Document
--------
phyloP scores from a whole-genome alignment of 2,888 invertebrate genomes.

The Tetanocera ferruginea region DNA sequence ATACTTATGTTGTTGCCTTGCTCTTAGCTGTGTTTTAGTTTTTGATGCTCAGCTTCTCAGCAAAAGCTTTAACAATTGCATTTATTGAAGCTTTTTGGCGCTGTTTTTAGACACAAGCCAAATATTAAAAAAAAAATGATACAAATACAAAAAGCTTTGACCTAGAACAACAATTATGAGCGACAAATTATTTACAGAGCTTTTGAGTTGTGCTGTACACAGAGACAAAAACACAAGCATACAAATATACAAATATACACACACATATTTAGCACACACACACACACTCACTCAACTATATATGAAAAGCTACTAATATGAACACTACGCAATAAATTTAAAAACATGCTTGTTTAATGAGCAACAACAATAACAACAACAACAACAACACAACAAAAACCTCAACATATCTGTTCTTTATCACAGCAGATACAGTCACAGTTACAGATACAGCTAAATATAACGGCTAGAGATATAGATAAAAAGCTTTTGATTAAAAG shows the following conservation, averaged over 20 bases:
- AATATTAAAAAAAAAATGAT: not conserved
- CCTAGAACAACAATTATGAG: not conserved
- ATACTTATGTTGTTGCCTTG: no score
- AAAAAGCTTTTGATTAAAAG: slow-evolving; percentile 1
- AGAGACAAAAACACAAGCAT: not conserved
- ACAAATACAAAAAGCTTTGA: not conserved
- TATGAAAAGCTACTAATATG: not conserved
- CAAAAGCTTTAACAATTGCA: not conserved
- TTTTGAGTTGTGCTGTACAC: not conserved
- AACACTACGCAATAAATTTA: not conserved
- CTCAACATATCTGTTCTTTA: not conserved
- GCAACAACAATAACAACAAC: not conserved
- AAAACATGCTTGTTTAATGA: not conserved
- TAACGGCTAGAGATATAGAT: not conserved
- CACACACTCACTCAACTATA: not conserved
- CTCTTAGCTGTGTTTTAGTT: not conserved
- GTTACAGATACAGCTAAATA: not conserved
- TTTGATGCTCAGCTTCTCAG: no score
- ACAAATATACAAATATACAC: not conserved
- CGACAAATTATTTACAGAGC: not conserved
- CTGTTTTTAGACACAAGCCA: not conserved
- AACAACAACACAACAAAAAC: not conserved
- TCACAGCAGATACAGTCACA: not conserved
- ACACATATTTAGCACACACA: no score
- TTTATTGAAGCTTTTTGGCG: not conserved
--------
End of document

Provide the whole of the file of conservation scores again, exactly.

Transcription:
phyloP scores from a whole-genome alignment of 2,888 invertebrate genomes.

The Tetanocera ferruginea region DNA sequence ATACTTATGTTGTTGCCTTGCTCTTAGCTGTGTTTTAGTTTTTGATGCTCAGCTTCTCAGCAAAAGCTTTAACAATTGCATTTATTGAAGCTTTTTGGCGCTGTTTTTAGACACAAGCCAAATATTAAAAAAAAAATGATACAAATACAAAAAGCTTTGACCTAGAACAACAATTATGAGCGACAAATTATTTACAGAGCTTTTGAGTTGTGCTGTACACAGAGACAAAAACACAAGCATACAAATATACAAATATACACACACATATTTAGCACACACACACACACTCACTCAACTATATATGAAAAGCTACTAATATGAACACTACGCAATAAATTTAAAAACATGCTTGTTTAATGAGCAACAACAATAACAACAACAACAACAACACAACAAAAACCTCAACATATCTGTTCTTTATCACAGCAGATACAGTCACAGTTACAGATACAGCTAAATATAACGGCTAGAGATATAGATAAAAAGCTTTTGATTAAAAG shows the following conservation, averaged over 20 bases:
- AATATTAAAAAAAAAATGAT: not conserved
- CCTAGAACAACAATTATGAG: not conserved
- ATACTTATGTTGTTGCCTTG: no score
- AAAAAGCTTTTGATTAAAAG: slow-evolving; percentile 1
- AGAGACAAAAACACAAGCAT: not conserved
- ACAAATACAAAAAGCTTTGA: not conserved
- TATGAAAAGCTACTAATATG: not conserved
- CAAAAGCTTTAACAATTGCA: not conserved
- TTTTGAGTTGTGCTGTACAC: not conserved
- AACACTACGCAATAAATTTA: not conserved
- CTCAACATATCTGTTCTTTA: not conserved
- GCAACAACAATAACAACAAC: not conserved
- AAAACATGCTTGTTTAATGA: not conserved
- TAACGGCTAGAGATATAGAT: not conserved
- CACACACTCACTCAACTATA: not conserved
- CTCTTAGCTGTGTTTTAGTT: not conserved
- GTTACAGATACAGCTAAATA: not conserved
- TTTGATGCTCAGCTTCTCAG: no score
- ACAAATATACAAATATACAC: not conserved
- CGACAAATTATTTACAGAGC: not conserved
- CTGTTTTTAGACACAAGCCA: not conserved
- AACAACAACACAACAAAAAC: not conserved
- TCACAGCAGATACAGTCACA: not conserved
- ACACATATTTAGCACACACA: no score
- TTTATTGAAGCTTTTTGGCG: not conserved